cling to something adhere to, maintain, stand by, cherish, abide by, be true to, be loyal to, be faithful to, cleave to They still cling to their beliefs.

cling

verb
To hold fast:
Translations
تمسكيَتَمَسَّك، يَعْلَق، يَلْتَصِق
lepit selnout
hænge fast iholde sig tilklæbe sig tilklamre sig tilklynge sig til
liibuma
halda sér í/í námunda viî
kabintisšlietis
pieglaustiespieķertiespiekļautiespielipt
okleniti seoprijeti se

cling

[klɪŋ] (clung (pt, pp)) VI
1. (= hold on) (to person) → pegarse (to a) (affectionately) → agarrarse, aferrarse (to a) (to rope) → agarrarse (to a, de) (to belief, opinion) → aferrarse, seguir fiel (to a) they clung to one anotherno se desprendían de su abrazo
2. (= stick) [clothes] (to skin) → pegarse (to a) a dress that clings to the figureun vestido que se pega al cuerpo
the smell clung to her clothesla ropa se quedó impregnada del olor
3. (= stay close) (to friend, mother etc) → no separarse (to de) to cling together (fig) → no separarse (ni un momento)

cling

[ˈklɪŋ] [clung] [ˈklʌŋ] (pt, pp) vi
[person] → se cramponner, s'accrocher
to cling to sb/sth [person] → s'accrocher à qn/qch
[clothes] → mouler
to cling to sth [clothes] → mouler qch

cling

1 pret, ptp <clung>
vi (= hold on tightly)sich festklammern (→ to an +dat), → sich klammern (→ to an +acc); (to opinion also) → festhalten (→ to an +dat); (= remain close)sich halten (→ to an +acc); (clothes, fabric)sich anschmiegen (→ to +dat); (smell)haften (→ to an +dat), → sich setzen (→ to in +acc); cling on tight!halt dich gut fest!; to cling togethersich aneinanderklammern; (lovers)sich umschlingen, sich umschlungen halten; in spite of all the difficulties they’ve clung togethertrotz aller Schwierigkeiten haben sie zusammengehalten; she clung around her father’s necksie hing ihrem Vater am Hals; the boat clung to the shorelinedas Schiff hielt sich dicht an die Küste; women who clingFrauen, die sich an einen klammern

cling

2
nKlingen nt; (of cash register)Klingeln nt
viklingen; (cash register)klingeln

cling

[klɪŋ] vi (clung (pt, pp))
a. to cling to (support, also) (fig) → aggrapparsi a
to cling to one another → stringersi l'uno/a all'altro/a
b. to cling (to) (subj, clothes) → aderire strettamente (a); (smell) → impregnare
the smell clung to her clothes → l'odore aveva impregnato i suoi abiti

cling

(kliŋ) past tense past participle clung (klaŋ) verb
(usually with to) to stick (to); to grip tightly. The mud clung to her shoes; She clung to her husband as he said goodbye; He clings to an impossible hope; The boat clung to (= stayed close to) the coastline.
References in classic literature ?
But little Pauline clings to her knees in an agony of terror.
A woman clings to slight acquaintances when she lives so much alone as I do.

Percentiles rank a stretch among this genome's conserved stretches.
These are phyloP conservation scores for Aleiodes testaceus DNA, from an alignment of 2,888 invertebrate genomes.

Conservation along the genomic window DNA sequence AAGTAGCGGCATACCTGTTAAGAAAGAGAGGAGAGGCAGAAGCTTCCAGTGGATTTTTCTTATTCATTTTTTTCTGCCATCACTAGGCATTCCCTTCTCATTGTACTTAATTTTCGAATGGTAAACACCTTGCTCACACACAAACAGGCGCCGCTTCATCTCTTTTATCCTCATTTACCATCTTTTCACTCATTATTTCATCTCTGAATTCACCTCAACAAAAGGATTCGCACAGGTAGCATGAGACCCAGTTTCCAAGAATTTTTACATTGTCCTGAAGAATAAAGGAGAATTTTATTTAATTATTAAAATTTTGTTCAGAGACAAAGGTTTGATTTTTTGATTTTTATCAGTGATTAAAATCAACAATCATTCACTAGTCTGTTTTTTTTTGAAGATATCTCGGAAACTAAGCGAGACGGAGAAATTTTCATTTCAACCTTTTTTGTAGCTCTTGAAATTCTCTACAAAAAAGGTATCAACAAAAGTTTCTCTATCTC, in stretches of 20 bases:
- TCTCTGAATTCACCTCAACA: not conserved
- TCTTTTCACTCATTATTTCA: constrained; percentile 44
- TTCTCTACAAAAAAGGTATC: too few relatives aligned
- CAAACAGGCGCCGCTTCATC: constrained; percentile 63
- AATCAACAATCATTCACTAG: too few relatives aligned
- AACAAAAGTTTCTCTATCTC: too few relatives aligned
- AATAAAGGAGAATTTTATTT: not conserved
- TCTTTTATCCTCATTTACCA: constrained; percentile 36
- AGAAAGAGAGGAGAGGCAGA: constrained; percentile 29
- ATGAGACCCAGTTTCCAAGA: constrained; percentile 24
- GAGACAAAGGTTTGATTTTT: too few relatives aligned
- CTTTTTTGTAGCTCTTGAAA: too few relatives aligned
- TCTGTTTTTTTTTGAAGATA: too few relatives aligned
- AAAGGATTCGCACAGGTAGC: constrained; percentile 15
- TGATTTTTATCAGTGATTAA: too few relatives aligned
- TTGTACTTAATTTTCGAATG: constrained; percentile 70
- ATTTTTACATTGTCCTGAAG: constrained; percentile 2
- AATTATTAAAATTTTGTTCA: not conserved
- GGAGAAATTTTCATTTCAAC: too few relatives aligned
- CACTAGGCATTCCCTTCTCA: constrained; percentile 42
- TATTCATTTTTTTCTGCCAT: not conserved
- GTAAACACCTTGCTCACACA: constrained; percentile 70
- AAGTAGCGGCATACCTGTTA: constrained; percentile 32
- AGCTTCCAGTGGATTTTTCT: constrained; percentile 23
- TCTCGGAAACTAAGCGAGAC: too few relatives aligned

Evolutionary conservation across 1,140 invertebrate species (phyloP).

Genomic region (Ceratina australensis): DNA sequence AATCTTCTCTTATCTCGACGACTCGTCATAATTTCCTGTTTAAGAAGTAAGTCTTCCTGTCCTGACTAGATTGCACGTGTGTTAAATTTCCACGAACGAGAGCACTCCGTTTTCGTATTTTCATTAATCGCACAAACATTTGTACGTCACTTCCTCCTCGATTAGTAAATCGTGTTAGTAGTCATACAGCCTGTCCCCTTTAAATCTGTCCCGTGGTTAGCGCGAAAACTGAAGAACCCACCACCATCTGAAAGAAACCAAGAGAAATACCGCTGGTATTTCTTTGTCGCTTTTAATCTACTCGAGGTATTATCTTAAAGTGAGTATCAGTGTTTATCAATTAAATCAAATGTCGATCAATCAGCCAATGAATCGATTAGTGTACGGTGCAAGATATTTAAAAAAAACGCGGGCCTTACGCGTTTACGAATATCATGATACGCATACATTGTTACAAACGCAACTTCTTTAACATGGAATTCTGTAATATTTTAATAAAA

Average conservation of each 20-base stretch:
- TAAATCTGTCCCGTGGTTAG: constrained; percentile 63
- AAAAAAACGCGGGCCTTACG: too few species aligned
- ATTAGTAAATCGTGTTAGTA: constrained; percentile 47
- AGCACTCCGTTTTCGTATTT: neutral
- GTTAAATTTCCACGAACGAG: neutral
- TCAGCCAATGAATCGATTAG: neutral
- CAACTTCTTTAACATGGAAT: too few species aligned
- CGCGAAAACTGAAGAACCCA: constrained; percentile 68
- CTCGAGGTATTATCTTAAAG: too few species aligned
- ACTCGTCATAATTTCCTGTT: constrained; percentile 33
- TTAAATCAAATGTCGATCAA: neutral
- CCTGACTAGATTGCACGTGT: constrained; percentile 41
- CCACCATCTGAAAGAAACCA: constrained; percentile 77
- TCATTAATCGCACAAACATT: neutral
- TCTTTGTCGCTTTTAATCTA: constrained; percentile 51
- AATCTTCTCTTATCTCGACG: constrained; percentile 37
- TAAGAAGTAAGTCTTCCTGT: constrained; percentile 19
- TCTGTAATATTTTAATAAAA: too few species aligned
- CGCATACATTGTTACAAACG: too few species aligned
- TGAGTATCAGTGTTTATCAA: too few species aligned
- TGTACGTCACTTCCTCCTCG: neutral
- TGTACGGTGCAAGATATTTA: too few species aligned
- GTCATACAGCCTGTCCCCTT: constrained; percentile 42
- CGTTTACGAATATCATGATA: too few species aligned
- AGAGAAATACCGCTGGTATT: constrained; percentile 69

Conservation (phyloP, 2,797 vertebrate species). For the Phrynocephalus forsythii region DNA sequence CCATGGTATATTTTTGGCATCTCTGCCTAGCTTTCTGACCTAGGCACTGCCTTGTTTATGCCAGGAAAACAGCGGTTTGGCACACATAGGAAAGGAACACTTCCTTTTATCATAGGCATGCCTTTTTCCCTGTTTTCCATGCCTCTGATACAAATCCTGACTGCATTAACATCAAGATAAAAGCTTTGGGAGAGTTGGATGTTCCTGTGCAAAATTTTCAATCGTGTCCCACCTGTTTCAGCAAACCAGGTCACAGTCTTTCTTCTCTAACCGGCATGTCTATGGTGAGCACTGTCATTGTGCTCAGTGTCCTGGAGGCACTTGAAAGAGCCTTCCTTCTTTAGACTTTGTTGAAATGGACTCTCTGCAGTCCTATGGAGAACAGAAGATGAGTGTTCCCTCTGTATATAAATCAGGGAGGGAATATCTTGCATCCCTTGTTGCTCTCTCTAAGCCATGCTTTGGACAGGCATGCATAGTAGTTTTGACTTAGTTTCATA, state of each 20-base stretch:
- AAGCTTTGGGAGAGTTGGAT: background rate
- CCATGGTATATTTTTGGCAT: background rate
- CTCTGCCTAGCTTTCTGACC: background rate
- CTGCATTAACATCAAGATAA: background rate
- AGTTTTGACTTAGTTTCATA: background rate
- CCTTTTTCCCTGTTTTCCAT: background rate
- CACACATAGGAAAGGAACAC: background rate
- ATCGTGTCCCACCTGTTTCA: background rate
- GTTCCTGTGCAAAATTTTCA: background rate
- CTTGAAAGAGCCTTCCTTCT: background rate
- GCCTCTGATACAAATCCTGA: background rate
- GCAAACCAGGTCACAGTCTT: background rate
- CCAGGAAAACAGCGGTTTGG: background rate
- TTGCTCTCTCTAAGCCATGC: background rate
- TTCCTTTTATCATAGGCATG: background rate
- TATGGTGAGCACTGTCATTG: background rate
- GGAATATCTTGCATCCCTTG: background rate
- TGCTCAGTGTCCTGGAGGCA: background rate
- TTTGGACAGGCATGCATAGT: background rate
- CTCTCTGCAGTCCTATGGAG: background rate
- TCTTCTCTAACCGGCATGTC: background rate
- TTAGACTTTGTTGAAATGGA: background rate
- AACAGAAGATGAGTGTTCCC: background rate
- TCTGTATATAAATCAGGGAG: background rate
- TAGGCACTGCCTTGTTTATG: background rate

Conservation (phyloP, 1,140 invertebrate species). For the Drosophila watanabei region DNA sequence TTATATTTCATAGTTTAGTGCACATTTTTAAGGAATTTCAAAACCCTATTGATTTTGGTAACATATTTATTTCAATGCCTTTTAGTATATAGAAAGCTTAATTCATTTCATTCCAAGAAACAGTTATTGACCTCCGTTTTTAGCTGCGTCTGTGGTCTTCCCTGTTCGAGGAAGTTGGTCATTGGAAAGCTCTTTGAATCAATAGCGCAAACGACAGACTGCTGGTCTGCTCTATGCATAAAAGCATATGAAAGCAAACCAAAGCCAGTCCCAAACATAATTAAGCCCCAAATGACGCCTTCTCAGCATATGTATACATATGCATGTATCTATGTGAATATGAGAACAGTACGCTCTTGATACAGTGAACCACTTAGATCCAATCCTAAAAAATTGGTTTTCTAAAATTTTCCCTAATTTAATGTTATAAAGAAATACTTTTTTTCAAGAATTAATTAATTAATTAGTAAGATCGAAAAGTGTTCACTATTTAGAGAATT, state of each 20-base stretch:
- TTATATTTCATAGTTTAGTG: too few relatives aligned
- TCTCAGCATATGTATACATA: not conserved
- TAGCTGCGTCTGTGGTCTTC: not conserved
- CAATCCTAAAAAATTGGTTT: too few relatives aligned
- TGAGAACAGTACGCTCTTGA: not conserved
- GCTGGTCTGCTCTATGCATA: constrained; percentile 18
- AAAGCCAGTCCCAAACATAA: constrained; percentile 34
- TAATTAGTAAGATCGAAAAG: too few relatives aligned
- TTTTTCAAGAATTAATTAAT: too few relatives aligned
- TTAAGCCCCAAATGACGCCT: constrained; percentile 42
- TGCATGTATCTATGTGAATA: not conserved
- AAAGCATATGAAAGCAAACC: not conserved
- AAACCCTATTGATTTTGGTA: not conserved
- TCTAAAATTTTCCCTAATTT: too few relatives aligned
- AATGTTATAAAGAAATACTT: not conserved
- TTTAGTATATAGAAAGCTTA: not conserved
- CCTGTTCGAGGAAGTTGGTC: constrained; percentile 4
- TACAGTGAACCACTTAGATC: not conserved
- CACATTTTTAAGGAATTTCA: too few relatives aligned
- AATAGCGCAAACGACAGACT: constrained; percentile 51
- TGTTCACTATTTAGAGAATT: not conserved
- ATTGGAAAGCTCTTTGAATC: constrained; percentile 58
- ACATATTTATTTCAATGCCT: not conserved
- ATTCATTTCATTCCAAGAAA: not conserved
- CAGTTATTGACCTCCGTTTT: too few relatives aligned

The new inhabitant -- who came himself from a foreign land, or whose father or grandfather came -- has little claim to be called a Salemite; he has no conception of the oyster -- like tenacity with which an old settler, over whom his third century is creeping, clings to the spot where his successive generations have been embedded.
They fancy that the monster to which these arms belonged ordinarily clings by them to the bed of the ocean; and that the sperm whale, unlike other species, is supplied with teeth in order to attack and tear it.
When he goes into the passenger business he absurdly clings to his old habit, and keeps one leg of his passenger always dangling over the great deeps of the lower world while that passenger's heart is in the highlands, so to speak.
The Lowood constraint still clings to you somewhat; controlling your features, muffling your voice, and restricting your limbs; and you fear in the presence of a man and a brother--or father, or master, or what you will--to smile too gaily, speak too freely, or move too quickly: but, in time, I think you will learn to be natural with me, as I find it impossible to be conventional with you; and then your looks and movements will have more vivacity and variety than they dare offer now.
I don't deny that she clings to the hope of hastening her marriage, and to the hope of rescuing her sister from a life of dependence.
Instead of trying to still his fears, he encouraged them, with that superstitious impression which clings to us all, that if we expect evil very strongly it is the less likely to come; and when he heard a horse approaching at a trot, and saw a hat rising above a hedge beyond an angle of the lane, he felt as if his conjuration had succeeded.
Yet was there something about her of the earth-sweetness that clings even to the loveliest, star-ambitious, earth- born thing.
Athanase clung to his mother with the ardor of a dying man who clings to life.
But the others," said the queen, who clung to this last hope as a shipwrecked man clings to the hull of his vessel.
What will be the end, the end of her objectless wandering, apart from all love, caring for human beings only through her pride, clinging to life only as the hunted wounded brute clings to it?